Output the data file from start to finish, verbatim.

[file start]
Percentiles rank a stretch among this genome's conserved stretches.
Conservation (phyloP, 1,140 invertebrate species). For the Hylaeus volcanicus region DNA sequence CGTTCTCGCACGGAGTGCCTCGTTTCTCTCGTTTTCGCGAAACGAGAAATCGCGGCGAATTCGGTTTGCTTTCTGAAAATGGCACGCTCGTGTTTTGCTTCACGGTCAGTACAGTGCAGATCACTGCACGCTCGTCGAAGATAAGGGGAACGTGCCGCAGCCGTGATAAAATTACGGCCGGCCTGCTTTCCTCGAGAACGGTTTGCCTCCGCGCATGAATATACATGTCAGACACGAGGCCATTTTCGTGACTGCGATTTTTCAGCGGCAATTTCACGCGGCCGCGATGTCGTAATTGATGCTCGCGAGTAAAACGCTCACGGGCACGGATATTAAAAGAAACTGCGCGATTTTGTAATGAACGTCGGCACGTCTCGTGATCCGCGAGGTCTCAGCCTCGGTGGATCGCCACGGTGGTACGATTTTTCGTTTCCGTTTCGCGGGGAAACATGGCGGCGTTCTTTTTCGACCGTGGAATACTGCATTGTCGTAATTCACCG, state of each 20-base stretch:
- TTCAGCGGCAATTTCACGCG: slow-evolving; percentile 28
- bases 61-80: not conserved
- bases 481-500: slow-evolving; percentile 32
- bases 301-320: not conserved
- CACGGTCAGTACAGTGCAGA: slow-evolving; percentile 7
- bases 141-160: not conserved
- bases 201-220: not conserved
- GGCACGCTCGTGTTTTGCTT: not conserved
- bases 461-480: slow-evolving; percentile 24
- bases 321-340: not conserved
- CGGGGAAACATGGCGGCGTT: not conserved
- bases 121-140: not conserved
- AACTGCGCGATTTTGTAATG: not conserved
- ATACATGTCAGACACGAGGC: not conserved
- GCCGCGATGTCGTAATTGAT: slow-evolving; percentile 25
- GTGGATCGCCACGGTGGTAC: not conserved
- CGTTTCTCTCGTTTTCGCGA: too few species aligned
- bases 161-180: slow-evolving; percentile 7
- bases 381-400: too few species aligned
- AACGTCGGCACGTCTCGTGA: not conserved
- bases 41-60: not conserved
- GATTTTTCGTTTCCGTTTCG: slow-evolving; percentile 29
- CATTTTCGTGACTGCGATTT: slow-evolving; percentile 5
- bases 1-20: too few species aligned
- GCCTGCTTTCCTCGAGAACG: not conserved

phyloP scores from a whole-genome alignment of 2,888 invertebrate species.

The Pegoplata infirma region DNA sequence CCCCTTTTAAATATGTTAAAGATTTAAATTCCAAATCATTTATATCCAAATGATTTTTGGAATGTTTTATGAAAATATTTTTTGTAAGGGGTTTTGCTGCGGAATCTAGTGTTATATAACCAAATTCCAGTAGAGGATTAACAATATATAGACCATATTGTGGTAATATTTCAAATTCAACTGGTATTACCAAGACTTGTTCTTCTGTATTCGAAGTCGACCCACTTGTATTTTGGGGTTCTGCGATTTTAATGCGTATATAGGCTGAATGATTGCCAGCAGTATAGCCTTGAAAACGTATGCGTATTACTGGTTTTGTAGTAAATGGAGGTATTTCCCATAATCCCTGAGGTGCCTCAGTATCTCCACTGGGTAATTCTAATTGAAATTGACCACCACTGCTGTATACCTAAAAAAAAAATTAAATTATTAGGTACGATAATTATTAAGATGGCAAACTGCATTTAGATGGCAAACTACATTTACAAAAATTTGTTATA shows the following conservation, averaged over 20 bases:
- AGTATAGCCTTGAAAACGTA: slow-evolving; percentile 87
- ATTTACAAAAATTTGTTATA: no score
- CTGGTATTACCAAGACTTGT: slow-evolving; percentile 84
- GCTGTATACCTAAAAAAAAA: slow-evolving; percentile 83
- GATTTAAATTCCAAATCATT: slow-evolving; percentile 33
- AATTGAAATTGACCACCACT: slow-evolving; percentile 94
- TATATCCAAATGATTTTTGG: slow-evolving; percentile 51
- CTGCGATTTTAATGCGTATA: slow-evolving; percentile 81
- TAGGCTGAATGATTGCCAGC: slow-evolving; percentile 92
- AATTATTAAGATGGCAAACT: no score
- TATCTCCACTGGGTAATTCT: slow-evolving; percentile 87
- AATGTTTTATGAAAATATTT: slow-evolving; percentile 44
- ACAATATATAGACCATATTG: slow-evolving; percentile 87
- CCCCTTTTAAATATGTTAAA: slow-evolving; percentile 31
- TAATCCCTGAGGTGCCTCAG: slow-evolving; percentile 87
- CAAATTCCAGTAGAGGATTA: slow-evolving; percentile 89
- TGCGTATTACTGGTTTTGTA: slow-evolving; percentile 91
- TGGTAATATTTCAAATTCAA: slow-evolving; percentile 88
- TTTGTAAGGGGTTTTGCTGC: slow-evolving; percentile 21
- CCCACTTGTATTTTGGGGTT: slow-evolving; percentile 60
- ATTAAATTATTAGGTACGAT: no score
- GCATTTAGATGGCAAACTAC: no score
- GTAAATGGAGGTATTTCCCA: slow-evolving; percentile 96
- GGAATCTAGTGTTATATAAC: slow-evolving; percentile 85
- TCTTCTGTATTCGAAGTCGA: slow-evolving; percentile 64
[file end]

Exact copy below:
Percentiles rank a stretch among this genome's conserved stretches.
Conservation (phyloP, 1,140 invertebrate species). For the Hylaeus volcanicus region DNA sequence CGTTCTCGCACGGAGTGCCTCGTTTCTCTCGTTTTCGCGAAACGAGAAATCGCGGCGAATTCGGTTTGCTTTCTGAAAATGGCACGCTCGTGTTTTGCTTCACGGTCAGTACAGTGCAGATCACTGCACGCTCGTCGAAGATAAGGGGAACGTGCCGCAGCCGTGATAAAATTACGGCCGGCCTGCTTTCCTCGAGAACGGTTTGCCTCCGCGCATGAATATACATGTCAGACACGAGGCCATTTTCGTGACTGCGATTTTTCAGCGGCAATTTCACGCGGCCGCGATGTCGTAATTGATGCTCGCGAGTAAAACGCTCACGGGCACGGATATTAAAAGAAACTGCGCGATTTTGTAATGAACGTCGGCACGTCTCGTGATCCGCGAGGTCTCAGCCTCGGTGGATCGCCACGGTGGTACGATTTTTCGTTTCCGTTTCGCGGGGAAACATGGCGGCGTTCTTTTTCGACCGTGGAATACTGCATTGTCGTAATTCACCG, state of each 20-base stretch:
- TTCAGCGGCAATTTCACGCG: slow-evolving; percentile 28
- bases 61-80: not conserved
- bases 481-500: slow-evolving; percentile 32
- bases 301-320: not conserved
- CACGGTCAGTACAGTGCAGA: slow-evolving; percentile 7
- bases 141-160: not conserved
- bases 201-220: not conserved
- GGCACGCTCGTGTTTTGCTT: not conserved
- bases 461-480: slow-evolving; percentile 24
- bases 321-340: not conserved
- CGGGGAAACATGGCGGCGTT: not conserved
- bases 121-140: not conserved
- AACTGCGCGATTTTGTAATG: not conserved
- ATACATGTCAGACACGAGGC: not conserved
- GCCGCGATGTCGTAATTGAT: slow-evolving; percentile 25
- GTGGATCGCCACGGTGGTAC: not conserved
- CGTTTCTCTCGTTTTCGCGA: too few species aligned
- bases 161-180: slow-evolving; percentile 7
- bases 381-400: too few species aligned
- AACGTCGGCACGTCTCGTGA: not conserved
- bases 41-60: not conserved
- GATTTTTCGTTTCCGTTTCG: slow-evolving; percentile 29
- CATTTTCGTGACTGCGATTT: slow-evolving; percentile 5
- bases 1-20: too few species aligned
- GCCTGCTTTCCTCGAGAACG: not conserved

phyloP scores from a whole-genome alignment of 2,888 invertebrate species.

The Pegoplata infirma region DNA sequence CCCCTTTTAAATATGTTAAAGATTTAAATTCCAAATCATTTATATCCAAATGATTTTTGGAATGTTTTATGAAAATATTTTTTGTAAGGGGTTTTGCTGCGGAATCTAGTGTTATATAACCAAATTCCAGTAGAGGATTAACAATATATAGACCATATTGTGGTAATATTTCAAATTCAACTGGTATTACCAAGACTTGTTCTTCTGTATTCGAAGTCGACCCACTTGTATTTTGGGGTTCTGCGATTTTAATGCGTATATAGGCTGAATGATTGCCAGCAGTATAGCCTTGAAAACGTATGCGTATTACTGGTTTTGTAGTAAATGGAGGTATTTCCCATAATCCCTGAGGTGCCTCAGTATCTCCACTGGGTAATTCTAATTGAAATTGACCACCACTGCTGTATACCTAAAAAAAAAATTAAATTATTAGGTACGATAATTATTAAGATGGCAAACTGCATTTAGATGGCAAACTACATTTACAAAAATTTGTTATA shows the following conservation, averaged over 20 bases:
- AGTATAGCCTTGAAAACGTA: slow-evolving; percentile 87
- ATTTACAAAAATTTGTTATA: no score
- CTGGTATTACCAAGACTTGT: slow-evolving; percentile 84
- GCTGTATACCTAAAAAAAAA: slow-evolving; percentile 83
- GATTTAAATTCCAAATCATT: slow-evolving; percentile 33
- AATTGAAATTGACCACCACT: slow-evolving; percentile 94
- TATATCCAAATGATTTTTGG: slow-evolving; percentile 51
- CTGCGATTTTAATGCGTATA: slow-evolving; percentile 81
- TAGGCTGAATGATTGCCAGC: slow-evolving; percentile 92
- AATTATTAAGATGGCAAACT: no score
- TATCTCCACTGGGTAATTCT: slow-evolving; percentile 87
- AATGTTTTATGAAAATATTT: slow-evolving; percentile 44
- ACAATATATAGACCATATTG: slow-evolving; percentile 87
- CCCCTTTTAAATATGTTAAA: slow-evolving; percentile 31
- TAATCCCTGAGGTGCCTCAG: slow-evolving; percentile 87
- CAAATTCCAGTAGAGGATTA: slow-evolving; percentile 89
- TGCGTATTACTGGTTTTGTA: slow-evolving; percentile 91
- TGGTAATATTTCAAATTCAA: slow-evolving; percentile 88
- TTTGTAAGGGGTTTTGCTGC: slow-evolving; percentile 21
- CCCACTTGTATTTTGGGGTT: slow-evolving; percentile 60
- ATTAAATTATTAGGTACGAT: no score
- GCATTTAGATGGCAAACTAC: no score
- GTAAATGGAGGTATTTCCCA: slow-evolving; percentile 96
- GGAATCTAGTGTTATATAAC: slow-evolving; percentile 85
- TCTTCTGTATTCGAAGTCGA: slow-evolving; percentile 64